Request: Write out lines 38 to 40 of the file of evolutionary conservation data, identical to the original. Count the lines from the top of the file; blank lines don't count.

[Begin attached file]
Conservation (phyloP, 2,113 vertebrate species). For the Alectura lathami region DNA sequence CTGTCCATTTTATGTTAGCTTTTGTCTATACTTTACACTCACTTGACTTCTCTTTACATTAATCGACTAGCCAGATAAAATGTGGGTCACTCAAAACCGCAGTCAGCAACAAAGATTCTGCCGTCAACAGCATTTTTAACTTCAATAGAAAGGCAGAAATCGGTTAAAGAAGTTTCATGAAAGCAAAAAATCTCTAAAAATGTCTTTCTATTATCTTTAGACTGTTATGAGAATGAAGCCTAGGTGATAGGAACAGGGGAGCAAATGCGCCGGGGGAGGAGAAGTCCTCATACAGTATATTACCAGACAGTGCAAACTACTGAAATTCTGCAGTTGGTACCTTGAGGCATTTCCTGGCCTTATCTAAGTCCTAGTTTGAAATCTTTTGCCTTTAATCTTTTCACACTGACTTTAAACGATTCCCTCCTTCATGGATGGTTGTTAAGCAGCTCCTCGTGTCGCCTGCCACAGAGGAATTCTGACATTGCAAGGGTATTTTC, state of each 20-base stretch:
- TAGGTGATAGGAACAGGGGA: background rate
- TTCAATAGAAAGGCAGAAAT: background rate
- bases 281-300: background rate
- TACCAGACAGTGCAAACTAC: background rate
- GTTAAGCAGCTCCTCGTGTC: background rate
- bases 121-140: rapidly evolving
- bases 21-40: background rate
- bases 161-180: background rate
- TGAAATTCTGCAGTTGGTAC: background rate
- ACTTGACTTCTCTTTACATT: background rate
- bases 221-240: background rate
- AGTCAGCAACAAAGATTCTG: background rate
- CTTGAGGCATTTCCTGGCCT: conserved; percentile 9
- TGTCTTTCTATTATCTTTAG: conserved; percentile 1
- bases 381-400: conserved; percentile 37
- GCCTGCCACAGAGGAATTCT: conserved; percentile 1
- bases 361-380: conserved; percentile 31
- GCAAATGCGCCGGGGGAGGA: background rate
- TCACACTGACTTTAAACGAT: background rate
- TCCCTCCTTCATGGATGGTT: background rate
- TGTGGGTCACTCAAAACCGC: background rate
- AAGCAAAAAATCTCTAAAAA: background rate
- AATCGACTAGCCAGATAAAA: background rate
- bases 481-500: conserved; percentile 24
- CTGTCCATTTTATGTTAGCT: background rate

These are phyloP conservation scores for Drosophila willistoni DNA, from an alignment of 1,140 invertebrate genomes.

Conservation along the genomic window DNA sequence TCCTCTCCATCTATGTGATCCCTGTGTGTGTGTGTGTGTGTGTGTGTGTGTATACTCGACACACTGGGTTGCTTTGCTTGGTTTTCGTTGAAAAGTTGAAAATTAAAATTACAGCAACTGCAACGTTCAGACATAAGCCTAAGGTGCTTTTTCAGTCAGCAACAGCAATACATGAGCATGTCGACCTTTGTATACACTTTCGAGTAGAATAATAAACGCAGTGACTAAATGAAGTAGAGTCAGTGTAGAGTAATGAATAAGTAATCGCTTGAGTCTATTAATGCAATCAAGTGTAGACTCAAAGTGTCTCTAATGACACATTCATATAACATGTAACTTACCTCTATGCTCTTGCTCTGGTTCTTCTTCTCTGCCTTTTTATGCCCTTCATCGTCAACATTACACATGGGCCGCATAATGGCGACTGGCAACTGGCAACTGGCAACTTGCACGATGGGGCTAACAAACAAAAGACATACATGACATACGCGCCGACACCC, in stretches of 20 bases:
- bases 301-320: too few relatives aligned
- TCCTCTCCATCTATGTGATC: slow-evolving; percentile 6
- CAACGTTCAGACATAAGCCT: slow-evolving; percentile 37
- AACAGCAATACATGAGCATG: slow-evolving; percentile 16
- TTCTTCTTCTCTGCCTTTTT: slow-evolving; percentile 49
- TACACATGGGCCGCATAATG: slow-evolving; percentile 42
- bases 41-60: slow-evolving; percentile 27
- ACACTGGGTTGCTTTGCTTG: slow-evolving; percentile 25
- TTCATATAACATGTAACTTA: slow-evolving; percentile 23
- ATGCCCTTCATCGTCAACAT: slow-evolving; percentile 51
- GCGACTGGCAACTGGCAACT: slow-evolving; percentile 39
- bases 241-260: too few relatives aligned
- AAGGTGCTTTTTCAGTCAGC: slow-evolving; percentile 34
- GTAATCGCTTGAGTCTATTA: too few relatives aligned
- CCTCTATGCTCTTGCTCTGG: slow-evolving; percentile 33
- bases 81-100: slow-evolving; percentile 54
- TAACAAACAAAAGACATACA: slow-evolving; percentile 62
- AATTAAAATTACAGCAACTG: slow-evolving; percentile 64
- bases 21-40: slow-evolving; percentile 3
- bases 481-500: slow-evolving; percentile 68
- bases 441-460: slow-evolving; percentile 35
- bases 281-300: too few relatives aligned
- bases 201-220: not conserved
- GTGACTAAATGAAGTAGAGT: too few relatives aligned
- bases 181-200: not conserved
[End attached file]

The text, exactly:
- ATGCCCTTCATCGTCAACAT: slow-evolving; percentile 51
- GCGACTGGCAACTGGCAACT: slow-evolving; percentile 39
- bases 241-260: too few relatives aligned